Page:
Several of our friends have told us Capitol Reef is their favorite of the 5 southern Utah national parks.  We might not go that far (I really loved Arches), but it’s right up there.  The Park is the second largest in the state, yet is much less visited than others in south Utah, partly due to the rather remote location.

The Waterpocket Fold, a nearly 100 mile long warp in the earth’s crust,  defines Capitol Reef.  The most scenic portion of the Waterpocket Fold, found near the Fremont River, is known as Capitol Reef: capitol for the white domes of Navajo Sandstone that resemble capitol building domes, and reef for the rocky cliffs which are a barrier to travel, like a coral reef.IMG_2327 IMG_2255

After traveling for many days through Utah’s rocky landscape, the green color of the trees in Capitol Reef arrested our attention.  Running through the area is the Fremont River.  Early Morman settlers recognized the potential of the area and settled here in the 1880s, planting apple orchards.  They named their settlement, appropriately, Fruita.

The settlers are long gone, but several reminders remain behind, and provide a unique glimpse into the past for today’s travelers.  The historic Fruita tour begins at the Gifford House, where fresh breads and jams, made in nearby Torrey, provide a delicious start to the day.  IMG_2056

The farmhouse is filled with remnants of yesterday. IMG_2053

The road past the farm, following along side the old Butterfield Stage route, IMG_2114

takes you along the Waterpocket Fold IMG_2124

to Capitol Gorge, where the pavement ends.IMG_2130

Back  near the farm, we stopped for a picnic lunch near the Junction of the Fremont River and Sulfur creek, and took a few minutes to wander through the nearby orchard.IMG_2279  Tourist still pick the apples during season.IMG_2286

Children  of the settlers attended school in this tiny building,IMG_2308IMG_2313

and left record of their time spent on the ‘school roll’ out back.IMG_2323

Leaving the settlement behind, we decided to hike to Hickman Natural Bridge.  IMG_2343IMG_2357  The elevation began to bother Ron, and he chose a shady spot to wait on Hoyt, Bernice and me.IMG_2395 As in all the National Parks of Utah, the scenery is breathtaking.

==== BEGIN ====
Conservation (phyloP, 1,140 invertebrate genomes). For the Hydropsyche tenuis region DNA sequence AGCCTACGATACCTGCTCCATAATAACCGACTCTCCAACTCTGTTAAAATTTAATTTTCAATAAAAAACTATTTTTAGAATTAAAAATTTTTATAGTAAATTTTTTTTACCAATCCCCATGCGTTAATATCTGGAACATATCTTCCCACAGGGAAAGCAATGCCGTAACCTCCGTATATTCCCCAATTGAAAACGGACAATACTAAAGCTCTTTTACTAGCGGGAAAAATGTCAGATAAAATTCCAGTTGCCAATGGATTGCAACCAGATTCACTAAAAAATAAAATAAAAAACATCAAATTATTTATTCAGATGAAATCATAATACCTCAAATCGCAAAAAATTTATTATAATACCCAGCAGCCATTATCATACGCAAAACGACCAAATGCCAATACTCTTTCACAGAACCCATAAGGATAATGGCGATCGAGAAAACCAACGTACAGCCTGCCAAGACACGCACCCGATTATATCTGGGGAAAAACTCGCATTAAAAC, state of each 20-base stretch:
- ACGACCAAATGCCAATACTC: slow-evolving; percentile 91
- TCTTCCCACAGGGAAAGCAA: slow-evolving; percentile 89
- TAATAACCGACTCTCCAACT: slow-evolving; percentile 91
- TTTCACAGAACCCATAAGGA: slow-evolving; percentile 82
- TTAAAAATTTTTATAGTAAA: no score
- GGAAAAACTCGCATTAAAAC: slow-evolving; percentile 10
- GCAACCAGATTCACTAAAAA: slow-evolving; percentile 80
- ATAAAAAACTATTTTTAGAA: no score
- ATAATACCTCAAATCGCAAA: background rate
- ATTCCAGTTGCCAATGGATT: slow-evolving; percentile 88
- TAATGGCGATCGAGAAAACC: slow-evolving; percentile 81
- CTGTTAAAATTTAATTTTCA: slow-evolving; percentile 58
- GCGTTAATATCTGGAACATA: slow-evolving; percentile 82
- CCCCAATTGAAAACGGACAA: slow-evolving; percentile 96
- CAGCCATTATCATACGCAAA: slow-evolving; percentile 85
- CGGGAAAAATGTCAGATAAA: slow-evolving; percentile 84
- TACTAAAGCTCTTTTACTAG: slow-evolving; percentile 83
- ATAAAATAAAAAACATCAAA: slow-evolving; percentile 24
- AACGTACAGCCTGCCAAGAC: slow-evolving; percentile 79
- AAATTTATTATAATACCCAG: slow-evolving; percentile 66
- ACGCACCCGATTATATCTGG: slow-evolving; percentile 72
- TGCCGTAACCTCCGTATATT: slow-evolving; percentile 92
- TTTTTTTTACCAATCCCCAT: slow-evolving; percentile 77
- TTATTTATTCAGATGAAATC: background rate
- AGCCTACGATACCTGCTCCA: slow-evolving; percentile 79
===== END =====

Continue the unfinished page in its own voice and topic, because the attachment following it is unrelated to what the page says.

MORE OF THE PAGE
IMG_2476 One of the largest rock spans in the park, Hickman National Bridge has an opening of 125 feet top to bottom, and 133 feet between abutments.  The bridge is named after Joe Hickman, one of the men deserving credit for the preliminary work that led to the creation of the National Park.IMG_2468

We also spent time at the Petroglyph/Pictograph site, where a boardwalk IMG_2543

leads past dozens of examples of rock art.  The human depictions are often elaborately decorated with headdresses, ear bobs, necklaces, clothing items and facial expressions. A wide variety of animal figures include bighorn sheep, deer, dogs, birds, snakes and lizards. Abstract designs, geometric shapes and handprints are also common.  IMG_2525

Our last stop of the day was at an overlook near the entrance to the park.  IMG_2607The informational display made an interesting observation:

sign 1  sign2

Torrey is a picturesque community of only 120 residents.  On Saturday morning, we visited the farmers market, located in the side yard of a bookstore, consisting of 1 vendor. IMG_2657 IMG_2656We purchased a delicious loaf of bread that had been cooked in an outside stone oven.  The bread is brought to the Farmer’s Market, unwrapped, in tubs.IMG_2648

On Sunday, we attended the small church, where Anita offered to provide piano music for the tiny congregation of 12 or so.  She was asked to stay and become their pianist.

At this point in the trip, Hoyt and Bernice decided to take the scenic route to Bryce Canyon National Park.  We chose not to visit Bryce, as it would mean driving through the aspens.  Ron was beginning to have allergy problems with the trees at Capitol Reef, and we didn’t want to aggravate the situation.  We decided to make Zion our next destination.

For a slideshow of more of Capitol Reef, CLICK anywhere on the collage:  

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